Taiwan moved forward with new guidelines on technology investments in China on Wednesday, announcing an easing of rules that could help its chip and LCD panel makers compete in China.
The move by Taiwanese officials follows a similar relaxation of regulations in South Korea. Late last year, two of South Korea's biggest LCD screen makers said they had finally won government clearance to build advanced LCD factories in China. Taiwanese companies have lobbied for a similar easing of strict technology investment rules for the past several years, without success until now.
The new regulations will allow chip makers and LCD screen makers in Taiwan to invest in advanced factories in China, a potential victory for consumers if the move leads to lower prices for chips and LCD screens.
Taiwan, in particular, has moved cautiously to allow companies to invest in or transfer advanced technologies to China. The island takes great pains to adhere to U.S. regulations regarding technology transfer to China and other nations flagged as a danger under the Wassenaar Arrangement. The Arrangement was written in the Cold War era as a way to guard against transferring technologies that could be used in weapons-making to countries that posed a potential threat. The U.S. and other countries still require companies to apply for permission to build high tech factories or sell advanced components to China and other nations.
The changes in the new Taiwanese regulations were, however, less than companies had hoped for.
Chip makers from Taiwan will be allowed to apply for government permission to buy or take stakes in Chinese chip factories, according to the new regulations. Investments may only be made in companies that use chip technology at least two generations behind technology being used in Taiwan.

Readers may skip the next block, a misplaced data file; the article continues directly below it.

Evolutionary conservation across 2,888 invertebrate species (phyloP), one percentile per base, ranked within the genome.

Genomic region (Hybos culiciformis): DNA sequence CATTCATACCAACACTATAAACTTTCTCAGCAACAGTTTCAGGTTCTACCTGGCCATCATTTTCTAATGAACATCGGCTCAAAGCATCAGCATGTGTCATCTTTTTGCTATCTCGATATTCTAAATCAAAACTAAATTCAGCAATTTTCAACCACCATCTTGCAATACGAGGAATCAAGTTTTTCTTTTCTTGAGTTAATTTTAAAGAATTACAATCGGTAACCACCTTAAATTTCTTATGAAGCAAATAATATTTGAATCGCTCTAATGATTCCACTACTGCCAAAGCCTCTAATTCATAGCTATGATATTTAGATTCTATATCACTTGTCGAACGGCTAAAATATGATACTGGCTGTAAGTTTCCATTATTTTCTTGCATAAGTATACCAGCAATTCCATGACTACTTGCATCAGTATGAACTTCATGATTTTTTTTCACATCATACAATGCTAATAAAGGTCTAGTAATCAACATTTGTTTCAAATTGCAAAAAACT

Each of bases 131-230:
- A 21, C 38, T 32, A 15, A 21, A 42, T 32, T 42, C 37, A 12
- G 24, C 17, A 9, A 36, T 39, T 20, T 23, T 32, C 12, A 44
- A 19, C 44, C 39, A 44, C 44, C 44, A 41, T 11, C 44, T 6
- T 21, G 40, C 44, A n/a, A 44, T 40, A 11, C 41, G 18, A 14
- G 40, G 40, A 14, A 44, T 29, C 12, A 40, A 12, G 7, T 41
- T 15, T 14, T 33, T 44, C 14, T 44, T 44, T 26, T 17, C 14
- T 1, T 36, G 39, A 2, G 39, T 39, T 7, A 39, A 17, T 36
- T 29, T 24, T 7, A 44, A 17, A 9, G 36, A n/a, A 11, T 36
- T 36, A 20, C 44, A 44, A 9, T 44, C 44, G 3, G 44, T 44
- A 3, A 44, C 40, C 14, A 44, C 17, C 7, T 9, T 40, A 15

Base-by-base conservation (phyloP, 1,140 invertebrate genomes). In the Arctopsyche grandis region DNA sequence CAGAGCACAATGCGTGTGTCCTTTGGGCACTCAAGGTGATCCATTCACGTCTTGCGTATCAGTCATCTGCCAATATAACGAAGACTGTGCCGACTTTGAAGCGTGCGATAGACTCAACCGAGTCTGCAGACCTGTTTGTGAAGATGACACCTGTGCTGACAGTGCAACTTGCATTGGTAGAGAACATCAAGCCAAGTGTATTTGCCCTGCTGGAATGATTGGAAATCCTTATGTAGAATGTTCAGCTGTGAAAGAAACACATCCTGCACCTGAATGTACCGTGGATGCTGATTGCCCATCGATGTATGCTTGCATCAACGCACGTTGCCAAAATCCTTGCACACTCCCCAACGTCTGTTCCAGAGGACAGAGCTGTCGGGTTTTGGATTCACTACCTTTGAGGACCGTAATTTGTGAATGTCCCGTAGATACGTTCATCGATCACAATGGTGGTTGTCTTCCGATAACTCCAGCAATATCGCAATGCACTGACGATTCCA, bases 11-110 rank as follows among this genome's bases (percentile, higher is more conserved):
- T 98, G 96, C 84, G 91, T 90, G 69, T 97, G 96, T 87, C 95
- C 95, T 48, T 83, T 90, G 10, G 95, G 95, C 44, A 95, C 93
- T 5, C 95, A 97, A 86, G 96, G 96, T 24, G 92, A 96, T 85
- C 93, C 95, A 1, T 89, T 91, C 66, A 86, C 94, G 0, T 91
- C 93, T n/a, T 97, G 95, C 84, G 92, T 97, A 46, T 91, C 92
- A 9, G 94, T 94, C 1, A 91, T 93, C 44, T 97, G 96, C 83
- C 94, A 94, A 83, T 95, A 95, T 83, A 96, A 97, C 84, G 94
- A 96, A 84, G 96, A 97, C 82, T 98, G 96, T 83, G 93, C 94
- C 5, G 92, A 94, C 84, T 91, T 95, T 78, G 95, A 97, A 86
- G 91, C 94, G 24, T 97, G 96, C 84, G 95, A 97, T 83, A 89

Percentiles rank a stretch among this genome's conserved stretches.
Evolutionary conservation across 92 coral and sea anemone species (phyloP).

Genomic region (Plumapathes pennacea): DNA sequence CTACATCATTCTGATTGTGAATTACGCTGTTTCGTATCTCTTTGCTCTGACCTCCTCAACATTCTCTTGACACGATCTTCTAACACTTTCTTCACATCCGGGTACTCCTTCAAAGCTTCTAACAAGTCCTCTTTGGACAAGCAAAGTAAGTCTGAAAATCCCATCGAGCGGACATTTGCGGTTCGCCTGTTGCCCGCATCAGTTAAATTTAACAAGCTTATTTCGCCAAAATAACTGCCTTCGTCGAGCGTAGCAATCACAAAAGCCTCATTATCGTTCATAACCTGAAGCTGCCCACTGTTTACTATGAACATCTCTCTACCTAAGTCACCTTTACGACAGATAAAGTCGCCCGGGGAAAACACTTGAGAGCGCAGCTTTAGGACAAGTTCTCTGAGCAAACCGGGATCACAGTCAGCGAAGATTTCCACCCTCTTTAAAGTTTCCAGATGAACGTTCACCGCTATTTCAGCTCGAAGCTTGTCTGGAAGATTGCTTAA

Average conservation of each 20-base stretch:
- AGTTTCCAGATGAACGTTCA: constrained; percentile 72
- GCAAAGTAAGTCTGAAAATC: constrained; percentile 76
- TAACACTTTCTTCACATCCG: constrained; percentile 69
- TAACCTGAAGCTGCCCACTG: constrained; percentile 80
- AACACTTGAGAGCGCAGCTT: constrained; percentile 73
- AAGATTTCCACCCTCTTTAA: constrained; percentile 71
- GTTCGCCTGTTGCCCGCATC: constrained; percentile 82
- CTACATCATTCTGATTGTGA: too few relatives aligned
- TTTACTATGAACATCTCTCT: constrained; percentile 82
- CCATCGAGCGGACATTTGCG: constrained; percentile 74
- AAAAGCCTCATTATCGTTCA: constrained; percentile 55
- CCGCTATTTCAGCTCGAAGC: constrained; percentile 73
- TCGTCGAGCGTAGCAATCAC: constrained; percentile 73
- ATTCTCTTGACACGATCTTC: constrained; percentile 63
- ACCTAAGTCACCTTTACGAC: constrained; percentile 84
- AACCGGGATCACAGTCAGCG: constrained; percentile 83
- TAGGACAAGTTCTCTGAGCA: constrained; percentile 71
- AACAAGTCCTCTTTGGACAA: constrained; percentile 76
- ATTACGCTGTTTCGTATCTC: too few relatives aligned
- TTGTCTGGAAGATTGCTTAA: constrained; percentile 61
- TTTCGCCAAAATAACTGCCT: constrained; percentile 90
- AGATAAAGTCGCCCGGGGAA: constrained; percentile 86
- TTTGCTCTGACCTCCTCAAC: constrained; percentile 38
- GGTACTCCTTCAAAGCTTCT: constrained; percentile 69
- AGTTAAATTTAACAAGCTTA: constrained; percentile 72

This regulation opens the door for Taiwan Semiconductor Manufacturing (TSMC) and United Microelectronics (UMC) to take investments in two chip factories in China. TSMC settled a court case with China's Semiconductor Manufacturing International (SMIC) in which TSMC could eventually receive up to a 10 percent stake in SMIC, while UMC has waited for permission to seal an agreement to buy China's He Jian Technology.
The government said the ban on Taiwanese companies building their own factories, beyond the three 8-inch wafer plants already approved, remains in place. Chip makers in Taiwan have been lobbying the government to allow them to build factories with at least similar technology to factories in China owned by U.S., European and South Korean rivals. The new rules leave them behind, considering the U.S. has approved a 12-inch wafer plant project for Intel in China.
In LCD panels, new Taiwanese regulations will allow companies to build a total of three factories in China that are either 6th generation or more advanced technologically, but the factory must be at least one generation behind their most advanced factory in Taiwan. LCD technology generations refer to the size of the glass sheets used in the factories. Later generations use larger sheets of mother glass, from which several display panels are then cut. The most advanced LCD factories currently in operation are 10th-generation plants. A Taiwanese company with a 10th-generation factory, for example, would be limited to building a 9th-generation plant in China.
The government also imposed a spending limit of NT$50 billion (US$1.56 billion) per year on all China-bound investments by any LCD maker, meaning companies would have to manage their investments in all kinds of LCD-related factories such as module factories, panel factories and more. Taiwanese companies will also have to match any investment in China with a similar investment in Taiwan, the regulations say.
The Taipei government may have limited the options for Taiwanese companies. South Korea's Samsung plans to build a 2.6 trillion won (US$2.23 billion) 7.5-generation factory in China, while LG Display said it will form a venture to build an 8th generation LCD plant in China for as much as US$4 billion.